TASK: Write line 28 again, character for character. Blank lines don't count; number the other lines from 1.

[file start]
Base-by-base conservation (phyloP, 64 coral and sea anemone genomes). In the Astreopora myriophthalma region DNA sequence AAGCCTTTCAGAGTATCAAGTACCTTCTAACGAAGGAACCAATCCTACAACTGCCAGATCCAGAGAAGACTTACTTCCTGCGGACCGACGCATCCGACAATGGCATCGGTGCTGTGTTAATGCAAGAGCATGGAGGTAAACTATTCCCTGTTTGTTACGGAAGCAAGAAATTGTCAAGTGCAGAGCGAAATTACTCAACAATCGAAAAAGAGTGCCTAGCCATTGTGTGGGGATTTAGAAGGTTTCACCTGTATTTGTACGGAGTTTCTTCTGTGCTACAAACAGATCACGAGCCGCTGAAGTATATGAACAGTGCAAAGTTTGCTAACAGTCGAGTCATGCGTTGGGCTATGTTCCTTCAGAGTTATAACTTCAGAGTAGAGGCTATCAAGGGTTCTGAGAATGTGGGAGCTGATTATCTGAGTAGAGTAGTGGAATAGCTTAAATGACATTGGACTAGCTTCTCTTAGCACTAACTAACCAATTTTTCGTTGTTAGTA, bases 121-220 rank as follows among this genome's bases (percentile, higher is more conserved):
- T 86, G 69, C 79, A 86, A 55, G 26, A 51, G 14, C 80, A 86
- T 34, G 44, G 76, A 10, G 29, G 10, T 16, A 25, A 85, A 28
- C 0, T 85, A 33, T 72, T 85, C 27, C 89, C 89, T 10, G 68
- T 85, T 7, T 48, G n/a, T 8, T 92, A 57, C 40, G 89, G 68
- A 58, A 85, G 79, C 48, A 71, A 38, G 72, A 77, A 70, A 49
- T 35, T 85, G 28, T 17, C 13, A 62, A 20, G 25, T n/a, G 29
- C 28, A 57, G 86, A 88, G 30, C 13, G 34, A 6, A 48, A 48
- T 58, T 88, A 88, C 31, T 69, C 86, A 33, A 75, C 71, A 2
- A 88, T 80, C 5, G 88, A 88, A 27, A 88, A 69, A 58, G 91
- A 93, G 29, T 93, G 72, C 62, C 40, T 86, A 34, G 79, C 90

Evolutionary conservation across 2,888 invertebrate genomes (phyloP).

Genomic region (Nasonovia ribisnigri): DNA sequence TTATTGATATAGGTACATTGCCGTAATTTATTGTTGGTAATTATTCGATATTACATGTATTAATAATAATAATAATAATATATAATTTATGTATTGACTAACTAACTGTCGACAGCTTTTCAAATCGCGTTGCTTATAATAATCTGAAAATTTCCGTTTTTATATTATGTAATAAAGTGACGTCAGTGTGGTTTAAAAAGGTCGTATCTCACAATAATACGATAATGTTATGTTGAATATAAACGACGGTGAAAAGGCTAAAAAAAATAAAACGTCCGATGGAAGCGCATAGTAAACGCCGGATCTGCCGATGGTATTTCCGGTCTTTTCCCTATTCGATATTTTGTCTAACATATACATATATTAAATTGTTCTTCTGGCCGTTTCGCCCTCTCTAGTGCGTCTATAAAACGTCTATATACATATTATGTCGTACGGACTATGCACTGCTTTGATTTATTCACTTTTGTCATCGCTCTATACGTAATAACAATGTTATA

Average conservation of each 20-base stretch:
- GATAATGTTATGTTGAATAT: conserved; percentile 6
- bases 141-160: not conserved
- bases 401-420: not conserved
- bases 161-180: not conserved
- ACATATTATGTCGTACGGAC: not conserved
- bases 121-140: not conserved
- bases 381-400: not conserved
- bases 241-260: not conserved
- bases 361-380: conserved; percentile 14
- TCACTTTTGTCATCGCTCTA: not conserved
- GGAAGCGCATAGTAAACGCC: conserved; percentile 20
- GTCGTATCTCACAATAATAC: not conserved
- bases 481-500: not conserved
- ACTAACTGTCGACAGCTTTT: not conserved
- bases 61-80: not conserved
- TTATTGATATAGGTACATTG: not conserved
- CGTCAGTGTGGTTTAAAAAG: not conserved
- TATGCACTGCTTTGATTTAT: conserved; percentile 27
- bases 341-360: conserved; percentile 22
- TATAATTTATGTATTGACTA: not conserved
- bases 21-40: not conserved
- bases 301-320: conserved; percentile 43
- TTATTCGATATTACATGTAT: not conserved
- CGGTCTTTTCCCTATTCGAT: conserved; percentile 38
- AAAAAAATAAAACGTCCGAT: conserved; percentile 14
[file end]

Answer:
- ACTAACTGTCGACAGCTTTT: not conserved